This ingenious brewing technique works wonders in bringing out the lovely vanilla and burnt caramel undertones in the tea. Avid tea drinkers will enjoy this smoky beverage.
One of their most-raved about plated desserts: The mysterious sounding “Plant”.
You’re sure to have encountered many different variations of “flowerpot desserts” in Singapore, from flower-topped tiramisu to “Pot-Bingsu” (a korean shaved ice dessert in disguise).
If you think that SEASON’s plant-lookalike dessert is no different from the typical flowerpot desserts back home, you’re about to be proven wrong. What takes SEASON’s “Plant” (350 TWD, $14.70 SGD) to the next level is its creative construction and the quality in the ingredients, making it one of the most enticing, premium-tasting flowerpot desserts out there.
The frozen dessert consists of 5 layers: Chocolate sponge, chocolate biscuits, mint ice cream with popping candy, caramel, and a chocolate “soil” topping.
The light mint ice-cream is a literal explosion in your mouth. Studded with bits of popping-candy, the crackling sensation will take you back to your childhood days of Magic Dust popping candy lollipops.
Be sure to dig your spoon all the way into the pot to get all the layers in each scoop! Delicate yet flavorful, dark but incredibly refreshing, the “Plant” dessert from SEASON is certainly worth its price tag.
Address: No. 22, Alley 2, Lane 39, Mingshui Rd, Zhongshan District, Taipei City, Taiwan 104
Opening Hours: Daily: 10 a.m. – 6 p.m.
How To Get There: Take the Wenhu Line to Dazhi Station, and head out Exit 3. From Alley 41, Lane 458 Beinan Road, turn into Lane 518, and then turn right onto Alley 47, Lane 458 till you hit American Club Taipei. Turn into Mingshui Road, where you’ll find SEASON.
16. Enjoy A Tea Break At The Quaint Kuroshio Cafe, With Their Awesome Tarts and Cakes
Kickstart your afternoon cafe-hopping stint in Yong Kang Street at the quirky Kuroshio Cafe. With their interesting beverages and unpretentiously delicious bakes, this rustic, timeless cafe is beyond just a pretty space.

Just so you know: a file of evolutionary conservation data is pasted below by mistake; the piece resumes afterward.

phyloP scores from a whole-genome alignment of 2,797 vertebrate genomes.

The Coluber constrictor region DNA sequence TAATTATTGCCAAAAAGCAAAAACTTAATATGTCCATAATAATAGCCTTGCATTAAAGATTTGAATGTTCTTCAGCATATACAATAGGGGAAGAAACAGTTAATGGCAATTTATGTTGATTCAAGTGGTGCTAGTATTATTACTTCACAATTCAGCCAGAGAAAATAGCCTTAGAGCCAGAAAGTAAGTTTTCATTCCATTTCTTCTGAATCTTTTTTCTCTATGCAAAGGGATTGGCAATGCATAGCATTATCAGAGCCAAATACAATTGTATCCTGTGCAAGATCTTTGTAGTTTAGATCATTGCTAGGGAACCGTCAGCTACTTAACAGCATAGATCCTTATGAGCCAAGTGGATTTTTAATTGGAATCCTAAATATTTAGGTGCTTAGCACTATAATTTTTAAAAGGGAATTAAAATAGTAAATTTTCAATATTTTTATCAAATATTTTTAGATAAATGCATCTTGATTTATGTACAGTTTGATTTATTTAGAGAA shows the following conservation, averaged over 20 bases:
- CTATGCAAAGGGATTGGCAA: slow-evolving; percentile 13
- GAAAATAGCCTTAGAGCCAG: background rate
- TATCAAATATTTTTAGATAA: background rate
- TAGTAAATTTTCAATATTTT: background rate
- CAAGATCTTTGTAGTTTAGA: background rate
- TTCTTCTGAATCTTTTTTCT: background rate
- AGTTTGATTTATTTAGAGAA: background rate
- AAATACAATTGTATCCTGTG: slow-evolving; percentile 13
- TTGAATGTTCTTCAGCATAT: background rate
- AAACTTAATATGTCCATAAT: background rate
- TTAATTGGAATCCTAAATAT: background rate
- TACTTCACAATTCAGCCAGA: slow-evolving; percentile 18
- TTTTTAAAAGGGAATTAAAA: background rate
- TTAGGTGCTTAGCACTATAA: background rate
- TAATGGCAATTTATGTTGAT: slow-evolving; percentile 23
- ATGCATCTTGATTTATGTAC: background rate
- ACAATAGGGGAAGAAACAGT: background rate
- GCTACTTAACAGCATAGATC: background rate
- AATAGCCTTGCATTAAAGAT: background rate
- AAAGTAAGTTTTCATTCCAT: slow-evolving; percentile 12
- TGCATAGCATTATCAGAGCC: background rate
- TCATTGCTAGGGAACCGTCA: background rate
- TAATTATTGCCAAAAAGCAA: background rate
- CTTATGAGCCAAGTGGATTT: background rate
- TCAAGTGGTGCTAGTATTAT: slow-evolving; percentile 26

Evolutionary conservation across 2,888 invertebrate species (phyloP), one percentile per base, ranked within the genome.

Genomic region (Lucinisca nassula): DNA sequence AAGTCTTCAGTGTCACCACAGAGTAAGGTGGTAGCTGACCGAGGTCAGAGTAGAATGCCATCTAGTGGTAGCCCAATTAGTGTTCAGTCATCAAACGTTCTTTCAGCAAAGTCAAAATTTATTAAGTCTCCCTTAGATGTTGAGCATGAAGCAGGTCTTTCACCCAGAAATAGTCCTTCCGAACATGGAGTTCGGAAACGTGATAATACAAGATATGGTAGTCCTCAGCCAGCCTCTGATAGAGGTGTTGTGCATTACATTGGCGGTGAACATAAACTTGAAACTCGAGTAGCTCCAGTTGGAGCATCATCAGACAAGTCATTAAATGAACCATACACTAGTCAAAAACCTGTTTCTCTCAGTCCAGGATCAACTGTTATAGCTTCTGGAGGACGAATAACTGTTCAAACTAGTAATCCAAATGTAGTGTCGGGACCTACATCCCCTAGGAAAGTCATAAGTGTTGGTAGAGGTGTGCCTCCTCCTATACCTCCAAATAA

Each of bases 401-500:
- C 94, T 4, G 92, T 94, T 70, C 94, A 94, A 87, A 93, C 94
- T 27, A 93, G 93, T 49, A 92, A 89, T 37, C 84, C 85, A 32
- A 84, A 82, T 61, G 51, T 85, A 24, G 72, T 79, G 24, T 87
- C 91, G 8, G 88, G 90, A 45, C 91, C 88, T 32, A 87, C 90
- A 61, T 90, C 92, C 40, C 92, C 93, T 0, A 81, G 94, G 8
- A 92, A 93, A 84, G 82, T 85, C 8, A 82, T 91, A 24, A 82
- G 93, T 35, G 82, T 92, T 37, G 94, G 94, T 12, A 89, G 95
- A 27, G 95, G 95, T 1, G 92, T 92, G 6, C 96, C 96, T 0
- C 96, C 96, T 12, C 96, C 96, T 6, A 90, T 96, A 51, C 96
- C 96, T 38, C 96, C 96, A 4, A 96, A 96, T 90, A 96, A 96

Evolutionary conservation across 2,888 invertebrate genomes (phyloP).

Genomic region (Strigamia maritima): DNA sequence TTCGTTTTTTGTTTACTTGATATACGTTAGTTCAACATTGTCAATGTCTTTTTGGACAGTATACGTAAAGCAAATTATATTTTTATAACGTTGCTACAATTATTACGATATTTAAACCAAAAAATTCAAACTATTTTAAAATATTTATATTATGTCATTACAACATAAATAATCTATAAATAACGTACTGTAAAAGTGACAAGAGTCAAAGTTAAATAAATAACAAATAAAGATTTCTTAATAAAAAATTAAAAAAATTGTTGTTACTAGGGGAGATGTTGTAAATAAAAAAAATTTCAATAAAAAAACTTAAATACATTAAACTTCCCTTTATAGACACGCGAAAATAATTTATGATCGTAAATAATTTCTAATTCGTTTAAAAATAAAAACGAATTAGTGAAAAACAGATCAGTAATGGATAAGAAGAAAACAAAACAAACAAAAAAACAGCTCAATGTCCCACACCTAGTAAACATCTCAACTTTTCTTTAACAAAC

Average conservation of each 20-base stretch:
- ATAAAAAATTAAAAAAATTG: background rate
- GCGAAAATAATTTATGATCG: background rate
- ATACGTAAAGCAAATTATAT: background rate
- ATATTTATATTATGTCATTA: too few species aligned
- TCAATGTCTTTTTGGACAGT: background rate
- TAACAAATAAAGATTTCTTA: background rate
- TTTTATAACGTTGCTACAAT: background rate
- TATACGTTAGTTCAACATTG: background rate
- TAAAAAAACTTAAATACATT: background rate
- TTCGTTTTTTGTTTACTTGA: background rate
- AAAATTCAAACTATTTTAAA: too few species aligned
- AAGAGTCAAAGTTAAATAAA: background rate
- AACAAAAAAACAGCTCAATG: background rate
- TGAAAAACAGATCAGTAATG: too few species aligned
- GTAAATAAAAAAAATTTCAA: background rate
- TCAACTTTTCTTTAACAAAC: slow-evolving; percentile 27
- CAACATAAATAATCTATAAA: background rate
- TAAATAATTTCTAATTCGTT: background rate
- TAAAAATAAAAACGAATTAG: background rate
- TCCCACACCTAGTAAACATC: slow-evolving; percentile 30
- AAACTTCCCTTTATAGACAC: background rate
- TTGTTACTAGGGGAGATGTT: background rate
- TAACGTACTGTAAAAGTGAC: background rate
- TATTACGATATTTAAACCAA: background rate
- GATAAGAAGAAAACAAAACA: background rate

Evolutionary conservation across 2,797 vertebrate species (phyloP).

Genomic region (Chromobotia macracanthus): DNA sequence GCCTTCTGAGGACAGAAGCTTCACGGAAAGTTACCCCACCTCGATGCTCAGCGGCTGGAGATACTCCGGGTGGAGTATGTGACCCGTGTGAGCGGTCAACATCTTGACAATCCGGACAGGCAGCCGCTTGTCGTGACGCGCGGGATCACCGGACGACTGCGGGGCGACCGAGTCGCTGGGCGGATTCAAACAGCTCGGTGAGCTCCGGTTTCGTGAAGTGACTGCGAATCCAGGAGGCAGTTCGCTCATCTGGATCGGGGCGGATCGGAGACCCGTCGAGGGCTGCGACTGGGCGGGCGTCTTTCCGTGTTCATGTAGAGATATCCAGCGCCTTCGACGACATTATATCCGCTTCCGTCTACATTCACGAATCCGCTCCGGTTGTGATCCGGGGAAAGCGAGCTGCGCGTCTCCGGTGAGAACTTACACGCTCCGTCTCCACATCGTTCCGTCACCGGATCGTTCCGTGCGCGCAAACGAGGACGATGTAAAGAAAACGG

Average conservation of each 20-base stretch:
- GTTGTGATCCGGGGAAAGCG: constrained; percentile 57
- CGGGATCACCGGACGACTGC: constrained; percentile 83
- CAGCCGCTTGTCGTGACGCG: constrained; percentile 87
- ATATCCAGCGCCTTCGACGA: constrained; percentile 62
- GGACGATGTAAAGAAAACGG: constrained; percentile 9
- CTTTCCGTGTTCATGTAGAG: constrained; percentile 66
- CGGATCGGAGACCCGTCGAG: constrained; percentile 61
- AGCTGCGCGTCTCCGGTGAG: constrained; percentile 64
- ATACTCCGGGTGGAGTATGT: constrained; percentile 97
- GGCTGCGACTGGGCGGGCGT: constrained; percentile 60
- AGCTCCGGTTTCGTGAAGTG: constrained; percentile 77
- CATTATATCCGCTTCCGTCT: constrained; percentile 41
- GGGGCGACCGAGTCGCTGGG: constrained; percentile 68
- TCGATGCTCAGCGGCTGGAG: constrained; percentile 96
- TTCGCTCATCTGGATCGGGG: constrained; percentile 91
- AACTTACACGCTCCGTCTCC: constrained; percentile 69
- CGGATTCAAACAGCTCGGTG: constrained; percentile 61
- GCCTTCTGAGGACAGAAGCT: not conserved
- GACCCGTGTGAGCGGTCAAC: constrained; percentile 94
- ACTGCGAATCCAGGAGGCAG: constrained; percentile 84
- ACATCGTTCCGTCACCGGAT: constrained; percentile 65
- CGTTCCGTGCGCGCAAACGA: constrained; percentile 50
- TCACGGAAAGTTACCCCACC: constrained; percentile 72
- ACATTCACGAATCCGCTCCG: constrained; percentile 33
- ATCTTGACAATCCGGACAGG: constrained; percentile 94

Teatime! Featuring the Kushiro Iced Tea and Bailey’s Cafe Latte
Who says booze can’t be sipped during the day? Kuroshio’s rendition of the classic Bailey’s Latte (150 TWD, $6.30 SGD) makes for a great pick-me-up on a sleepy afternoon; silky-smooth, with a distinct Irish-cream fragrance. Don’t expect to get a regular iced tea with an order of the Kuroshio Iced Tea(120 TWD). A shot of fizzy soda water transforms your tea into a refreshing, sunset-shaded drink.
Check out the bakes of the day, which are displayed on a chalkboard on the front porch. If you’re lucky enough, you might be able to score a slice of Salted Caramel Apple Pie (160 TWD, $6.70 SGD) and Blueberry Walnut Coffee Cake (140 TWD, $5.90 SGD ).
With a crispy caramelized walnut-sugar topping and scattered throughout with juicy blueberries, the purple-hued Blueberry Walnut Cake exemplifies beauty in simplicity.
The Salted Caramel Apple Pie is a touch different from your usual fruit pastry, with a ribbon of thick salted caramel running through the chunky apple pie filling.
Address: No. 9-1, Lane 141, Section 1, Heping E Rd, Da’an District, Taipei City, Taiwan 106
Opening Hours: Tues – Sun: 1 p.m. – 12 a.m.; Closed on Mondays
How To Get There: Take the Zonghe Xinlu Line or Shongshan Zindian Line to Guting Station. Exit through Exit 8, and head down Section 1 Heping East Road and turn down Lane 141. Alternatively, Kuroshio can be reached from Yongkang Street.
17. Experience A Stunning Avant Garde Bistro Like No Other